What is Mindfulness? In simple terms, mindfulness can be defined as the ability to fully experience the present moment, without judging it or trying to repress it. To state more simply, it is a matter of deliberately paying attention to and accepting each experience as it unfolds.
One of the most common ways to become more mindful is to practice for a few minutes each day. Daily practice is a technique in which the breath or an object is used as a point of reference to anchor the mind to the present moment. Thoughts, emotions and sensations may occur but are neither judged nor engaged in, but simply lived, recognized and released. Regular practice helps one become more mindful throughout the day.
MINDFULNESS FOR KIDS
It is difficult for children and young people today to connect with themselves and know what they feel in an environment that is full of distractions, constant stress and multitasking. Being disconnected from their inner experience, kids find it more challenging to make decisions that can really benefit themselves and others, making life complicated and stressful.
In these conditions, it is more difficult to learn the subjects taught in school, experience healthy and satisfying relationships and have a deep, inner life that helps them to be in touch with the best of themselves.
Mindfulness is a tool to help our children regain the more human elements of their personality. This is to create stronger relationships and cultivate an understanding and connection to the world and people around them, leading towards a more compassionate society.
Kids will learn to manage their negative emotions very early in life, to understand the origin of their anger or their sadness, channeling them in an appropriate way. This will maximize their social skills, their way of interacting, avoiding, for example, situations of violence, discrimination and aggression in the school setting.
According to a Harvard study, students who practice mindfulness connect better with outlier kids. It sharpens their pro-social behavior, making them better beings in life, with more presence, with greater awareness and with greater compassion towards oneself and towards others, relating in a connected and compassionate way.
Mindfulness can play an important role in the prevention of bullying, since the recognition of personal emotions, as well as the control of them, will enable the person to know the reactions and sensations that present this type of situations.
By being exposed and imparted with self-knowledge and emotional intelligence in classrooms, victims of bullying are able to face the situation, calming the anxiety produced by bullying. This process also helps aggressors learn to channel the anger that pushes them to negative behavior.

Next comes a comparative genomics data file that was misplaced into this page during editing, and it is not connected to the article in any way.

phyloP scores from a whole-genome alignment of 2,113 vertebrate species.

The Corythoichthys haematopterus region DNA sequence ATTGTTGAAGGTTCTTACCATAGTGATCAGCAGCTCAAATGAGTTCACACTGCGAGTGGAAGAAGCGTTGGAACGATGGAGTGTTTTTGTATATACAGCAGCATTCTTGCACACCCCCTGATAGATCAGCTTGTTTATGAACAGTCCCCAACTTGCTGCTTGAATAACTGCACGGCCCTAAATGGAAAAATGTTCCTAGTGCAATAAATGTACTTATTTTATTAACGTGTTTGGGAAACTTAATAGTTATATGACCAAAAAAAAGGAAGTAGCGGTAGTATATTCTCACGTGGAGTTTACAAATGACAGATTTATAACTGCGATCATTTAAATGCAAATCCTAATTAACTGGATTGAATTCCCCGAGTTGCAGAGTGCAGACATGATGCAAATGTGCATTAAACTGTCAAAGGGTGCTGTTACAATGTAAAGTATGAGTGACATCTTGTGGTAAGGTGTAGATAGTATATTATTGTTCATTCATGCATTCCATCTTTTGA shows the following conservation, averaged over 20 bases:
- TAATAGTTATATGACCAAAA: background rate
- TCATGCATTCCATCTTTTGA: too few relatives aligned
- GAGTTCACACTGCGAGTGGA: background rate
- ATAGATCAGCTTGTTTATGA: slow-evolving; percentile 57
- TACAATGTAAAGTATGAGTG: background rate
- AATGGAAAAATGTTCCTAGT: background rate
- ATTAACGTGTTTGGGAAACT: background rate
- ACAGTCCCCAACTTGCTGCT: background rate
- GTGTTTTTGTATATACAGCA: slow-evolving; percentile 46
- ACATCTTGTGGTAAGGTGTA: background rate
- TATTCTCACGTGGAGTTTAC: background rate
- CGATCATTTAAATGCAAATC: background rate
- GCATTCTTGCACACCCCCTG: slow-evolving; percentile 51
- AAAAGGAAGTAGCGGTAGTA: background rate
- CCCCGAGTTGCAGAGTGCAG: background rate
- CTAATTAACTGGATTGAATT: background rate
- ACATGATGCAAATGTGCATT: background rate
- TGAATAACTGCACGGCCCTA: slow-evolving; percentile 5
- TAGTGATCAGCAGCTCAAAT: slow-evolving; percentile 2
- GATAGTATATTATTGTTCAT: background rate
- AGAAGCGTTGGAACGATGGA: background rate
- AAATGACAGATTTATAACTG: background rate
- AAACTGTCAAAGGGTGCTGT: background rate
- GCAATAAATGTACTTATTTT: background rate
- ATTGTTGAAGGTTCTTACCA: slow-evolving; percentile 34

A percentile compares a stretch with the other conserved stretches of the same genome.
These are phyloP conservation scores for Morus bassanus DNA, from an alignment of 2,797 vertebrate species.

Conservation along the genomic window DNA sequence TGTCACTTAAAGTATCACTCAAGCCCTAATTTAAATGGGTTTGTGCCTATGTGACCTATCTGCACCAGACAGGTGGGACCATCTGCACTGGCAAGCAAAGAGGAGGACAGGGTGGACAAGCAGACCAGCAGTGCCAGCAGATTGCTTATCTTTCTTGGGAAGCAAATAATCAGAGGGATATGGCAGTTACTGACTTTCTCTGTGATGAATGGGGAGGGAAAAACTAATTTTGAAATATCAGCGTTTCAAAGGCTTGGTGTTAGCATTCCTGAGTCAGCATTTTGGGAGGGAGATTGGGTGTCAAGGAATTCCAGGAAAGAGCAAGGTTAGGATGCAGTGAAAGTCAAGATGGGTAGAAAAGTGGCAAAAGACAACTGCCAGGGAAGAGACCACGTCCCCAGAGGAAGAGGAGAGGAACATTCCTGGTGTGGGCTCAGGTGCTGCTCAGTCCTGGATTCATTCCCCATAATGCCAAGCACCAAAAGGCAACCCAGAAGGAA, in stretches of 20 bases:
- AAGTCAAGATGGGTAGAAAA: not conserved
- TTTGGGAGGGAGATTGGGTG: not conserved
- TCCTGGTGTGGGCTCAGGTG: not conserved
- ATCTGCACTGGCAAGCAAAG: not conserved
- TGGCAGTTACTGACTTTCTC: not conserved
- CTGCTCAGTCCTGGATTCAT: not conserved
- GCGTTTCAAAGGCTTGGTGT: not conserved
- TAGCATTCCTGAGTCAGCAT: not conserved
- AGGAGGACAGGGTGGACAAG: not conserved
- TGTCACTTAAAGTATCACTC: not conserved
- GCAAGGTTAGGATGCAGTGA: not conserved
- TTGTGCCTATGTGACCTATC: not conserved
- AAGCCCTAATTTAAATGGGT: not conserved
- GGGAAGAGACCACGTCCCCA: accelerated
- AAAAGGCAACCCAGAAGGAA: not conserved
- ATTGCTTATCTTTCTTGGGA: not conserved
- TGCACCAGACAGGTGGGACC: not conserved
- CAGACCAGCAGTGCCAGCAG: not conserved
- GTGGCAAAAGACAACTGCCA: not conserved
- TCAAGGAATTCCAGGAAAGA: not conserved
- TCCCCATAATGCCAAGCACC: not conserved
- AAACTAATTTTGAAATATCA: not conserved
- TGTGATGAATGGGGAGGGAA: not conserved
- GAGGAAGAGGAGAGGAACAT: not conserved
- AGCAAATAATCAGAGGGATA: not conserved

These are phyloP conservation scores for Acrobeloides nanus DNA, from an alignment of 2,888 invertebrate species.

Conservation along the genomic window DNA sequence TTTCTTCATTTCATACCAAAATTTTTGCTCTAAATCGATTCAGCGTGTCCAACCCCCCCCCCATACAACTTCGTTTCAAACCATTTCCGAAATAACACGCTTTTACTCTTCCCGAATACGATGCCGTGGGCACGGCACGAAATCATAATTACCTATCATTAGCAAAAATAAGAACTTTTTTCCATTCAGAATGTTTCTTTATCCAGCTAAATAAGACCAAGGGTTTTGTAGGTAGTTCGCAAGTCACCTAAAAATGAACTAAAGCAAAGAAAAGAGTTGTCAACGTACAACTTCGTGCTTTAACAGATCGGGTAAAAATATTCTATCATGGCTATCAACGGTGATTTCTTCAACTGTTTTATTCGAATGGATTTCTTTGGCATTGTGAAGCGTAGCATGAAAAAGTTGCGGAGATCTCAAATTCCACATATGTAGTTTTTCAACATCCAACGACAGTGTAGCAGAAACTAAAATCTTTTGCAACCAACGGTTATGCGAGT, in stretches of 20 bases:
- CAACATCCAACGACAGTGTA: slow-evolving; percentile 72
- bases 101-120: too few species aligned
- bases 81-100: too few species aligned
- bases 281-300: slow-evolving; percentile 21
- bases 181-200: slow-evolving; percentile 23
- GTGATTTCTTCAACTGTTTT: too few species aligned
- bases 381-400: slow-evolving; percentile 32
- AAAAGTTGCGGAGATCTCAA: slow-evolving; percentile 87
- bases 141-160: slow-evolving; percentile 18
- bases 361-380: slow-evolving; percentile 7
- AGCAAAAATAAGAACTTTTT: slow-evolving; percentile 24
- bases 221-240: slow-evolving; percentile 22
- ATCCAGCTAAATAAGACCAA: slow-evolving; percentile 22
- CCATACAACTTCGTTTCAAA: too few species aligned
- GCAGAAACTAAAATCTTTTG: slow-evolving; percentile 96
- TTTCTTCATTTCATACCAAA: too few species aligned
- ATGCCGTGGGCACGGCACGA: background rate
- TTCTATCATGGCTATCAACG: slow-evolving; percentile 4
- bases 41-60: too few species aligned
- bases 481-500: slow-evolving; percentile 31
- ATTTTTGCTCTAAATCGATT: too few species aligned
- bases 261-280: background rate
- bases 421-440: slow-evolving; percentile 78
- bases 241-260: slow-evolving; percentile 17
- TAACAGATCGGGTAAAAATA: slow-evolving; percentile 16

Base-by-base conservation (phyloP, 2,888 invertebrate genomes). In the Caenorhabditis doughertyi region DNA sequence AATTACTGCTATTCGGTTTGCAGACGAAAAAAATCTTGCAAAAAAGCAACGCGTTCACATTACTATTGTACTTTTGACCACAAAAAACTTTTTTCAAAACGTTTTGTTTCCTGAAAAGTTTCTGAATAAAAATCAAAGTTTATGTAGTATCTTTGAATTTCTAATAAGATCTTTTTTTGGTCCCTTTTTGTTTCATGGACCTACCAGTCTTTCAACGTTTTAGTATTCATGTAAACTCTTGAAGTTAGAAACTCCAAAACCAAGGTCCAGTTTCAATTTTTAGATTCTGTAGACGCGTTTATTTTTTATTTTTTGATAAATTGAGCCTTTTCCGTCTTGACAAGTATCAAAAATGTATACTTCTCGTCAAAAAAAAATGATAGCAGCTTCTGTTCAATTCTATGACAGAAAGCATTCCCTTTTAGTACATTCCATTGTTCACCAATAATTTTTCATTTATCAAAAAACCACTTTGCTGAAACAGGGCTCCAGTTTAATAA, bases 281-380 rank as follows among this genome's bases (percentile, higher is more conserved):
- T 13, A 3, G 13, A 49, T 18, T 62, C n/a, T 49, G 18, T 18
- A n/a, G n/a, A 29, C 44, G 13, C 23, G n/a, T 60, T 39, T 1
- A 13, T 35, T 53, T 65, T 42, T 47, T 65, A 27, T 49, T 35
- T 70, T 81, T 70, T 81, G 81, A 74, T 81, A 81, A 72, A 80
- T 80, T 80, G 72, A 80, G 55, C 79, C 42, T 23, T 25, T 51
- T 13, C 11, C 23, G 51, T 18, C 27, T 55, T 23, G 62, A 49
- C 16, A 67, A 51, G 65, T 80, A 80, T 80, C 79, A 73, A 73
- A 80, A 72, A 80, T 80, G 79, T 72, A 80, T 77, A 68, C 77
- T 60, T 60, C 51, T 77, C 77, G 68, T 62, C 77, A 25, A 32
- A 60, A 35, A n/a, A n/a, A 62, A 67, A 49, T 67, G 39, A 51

Prevents stress and anxiety
The nature of the mind is to move, jump from one thought to another, go to the past, to the future, usually outside of our awareness. Children (and many adults) are often at the mercy of the whirlwind of thoughts and emotions, leading them to act impulsively without measuring the consequences or evaluating other options. Children go through a lot every day, both at school and at home, causing high levels of stress and anxiety. With mindfulness, kids develop the ability to pay attention, to direct, focus and sustain; thus, the mind finds a place to rest and stabilize, opening spaces and providing the opportunity to relate in a different way to what causes them pain or discomfort.
The practice of Mindfulness decreases stress, anxiety, in can help fight depression, improves learning, work performance, interpersonal relationships and well-being in general.
Serves as a countermeasure to school violence
With the daily practice of mindfulness, kids can improve their social skills in their daily interactions with each other, their teachers and their families. They learn how to control emotions, recognize the feelings of others and reach out.
At school, students with better social skills will be able to connect better with their peers, helping them to recognize those who have issues and need help. They will also be more connected as a community, reducing bullying and helping those who feel like they are “outsiders” be an engaged element in the healthy student body.
Likewise, educators will be better positioned to observe the emotions and behaviors of children every day, thereby allowing them detect problem behaviors and intervene at an early stage.
We must understand that every child or young adult can struggle with doubts, anger and even mental instability at any point in life. As emotions run high, the ability to control one’s actions diminishes. As much as everyone should be accountable for his/her actions, forgiveness is key, as this is the very act by which our humanity is constituted. Rather than push those who exhibit violent behavior away from the community, mindfulness teaches us to understand their struggles and show compassion. This is what makes a community stronger, and ultimately makes schools safer.